When state Rep. Rusty Kidd, I-Milledgeville, took the well of the state House last week to talk about legislation to help Georgians with traumatic brain and spinal cord injuries, he also made sure state legislators know about the pain being suffered by Adult Mental Health Services employees at Central State Hospital.
Using a chair that helps him to stand upright, Kidd took the well, the podium at the front of the House or Senate from which legislators address the entire chamber, to admonish state lawmakers on Department of Behavioral Health and Developmental Disabilities official’s handling of the closing of Adult Mental Health Services program and the Powell Building at Central State.
“I literally stood up to impress colleagues and to keep them quite while I informed them about the insensitivity of Behavioral Health [officials] and how they inappropriately handled terminations and the closing of the Powell Building,” Kidd said.
Kidd told The Union-Recorder that he has been incensed by the barrage of communications his office is receiving from Central State Hospital employees who have been treated unfairly in the shuttering of Adult Mental Health Services at Central State. Talking to The Union-Recorder, Kidd recounted the story of one CSH employee who lived in a state-owned house with their two children. Kidd said the employee told him that when the announcements went out informing employees that they no longer had jobs, this employee’s pink slip was followed by a notice that their family needed to vacate their home because it is only to be rented to current state employees.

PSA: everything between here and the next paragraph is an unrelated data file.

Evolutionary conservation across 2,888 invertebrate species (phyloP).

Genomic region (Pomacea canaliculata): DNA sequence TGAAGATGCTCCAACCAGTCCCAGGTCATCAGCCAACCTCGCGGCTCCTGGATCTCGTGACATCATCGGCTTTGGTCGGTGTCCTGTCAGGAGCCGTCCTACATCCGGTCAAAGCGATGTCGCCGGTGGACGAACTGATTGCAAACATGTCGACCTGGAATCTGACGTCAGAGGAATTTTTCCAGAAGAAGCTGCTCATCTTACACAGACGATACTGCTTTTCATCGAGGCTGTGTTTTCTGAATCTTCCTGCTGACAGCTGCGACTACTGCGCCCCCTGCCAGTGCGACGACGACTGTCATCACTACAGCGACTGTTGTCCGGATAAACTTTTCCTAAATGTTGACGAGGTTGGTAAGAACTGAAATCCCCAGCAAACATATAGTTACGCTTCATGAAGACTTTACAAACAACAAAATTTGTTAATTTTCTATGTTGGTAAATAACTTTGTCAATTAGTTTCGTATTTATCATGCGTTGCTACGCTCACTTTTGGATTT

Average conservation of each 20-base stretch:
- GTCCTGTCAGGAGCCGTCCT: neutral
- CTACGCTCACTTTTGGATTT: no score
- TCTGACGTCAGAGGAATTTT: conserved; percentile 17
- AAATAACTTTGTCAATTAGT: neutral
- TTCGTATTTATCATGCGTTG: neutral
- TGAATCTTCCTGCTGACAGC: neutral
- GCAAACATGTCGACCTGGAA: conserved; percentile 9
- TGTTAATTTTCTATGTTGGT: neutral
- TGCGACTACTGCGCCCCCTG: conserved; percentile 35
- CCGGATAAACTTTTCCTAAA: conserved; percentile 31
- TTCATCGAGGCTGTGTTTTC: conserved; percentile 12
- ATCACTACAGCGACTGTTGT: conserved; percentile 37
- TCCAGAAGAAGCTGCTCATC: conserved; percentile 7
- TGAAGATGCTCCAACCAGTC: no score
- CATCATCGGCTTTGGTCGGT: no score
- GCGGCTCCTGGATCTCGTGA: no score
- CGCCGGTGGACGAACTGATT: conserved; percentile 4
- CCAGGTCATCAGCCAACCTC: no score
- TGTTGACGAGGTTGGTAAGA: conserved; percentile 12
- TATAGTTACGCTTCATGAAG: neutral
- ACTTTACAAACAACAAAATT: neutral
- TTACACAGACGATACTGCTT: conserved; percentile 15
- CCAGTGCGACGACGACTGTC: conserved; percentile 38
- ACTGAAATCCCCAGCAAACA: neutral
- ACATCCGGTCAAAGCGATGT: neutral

“Not only is this person being fired, they’re being kicked out of their home too,” Kidd said. “The way they are treating these employees-especially those who have been there a long time and are close to retirement — is a sin.”
Kidd said it is clear from legislators’ reactions that people from different parts of the state outside of the Middle Georgia region are not hearing about the closing of Central State and the fate of employees there.
“I hope [legislators and DBHDD officials] hear this and take it to heart, so that they will be more sensitive to employees — all employees not just new or long-time employees — now and in the future,” he said. “Everyone needs to be aware that these are people who have had jobs there for a long time, and to lose a job is very serious. [The legislature and state government] need to help them transition into new jobs.”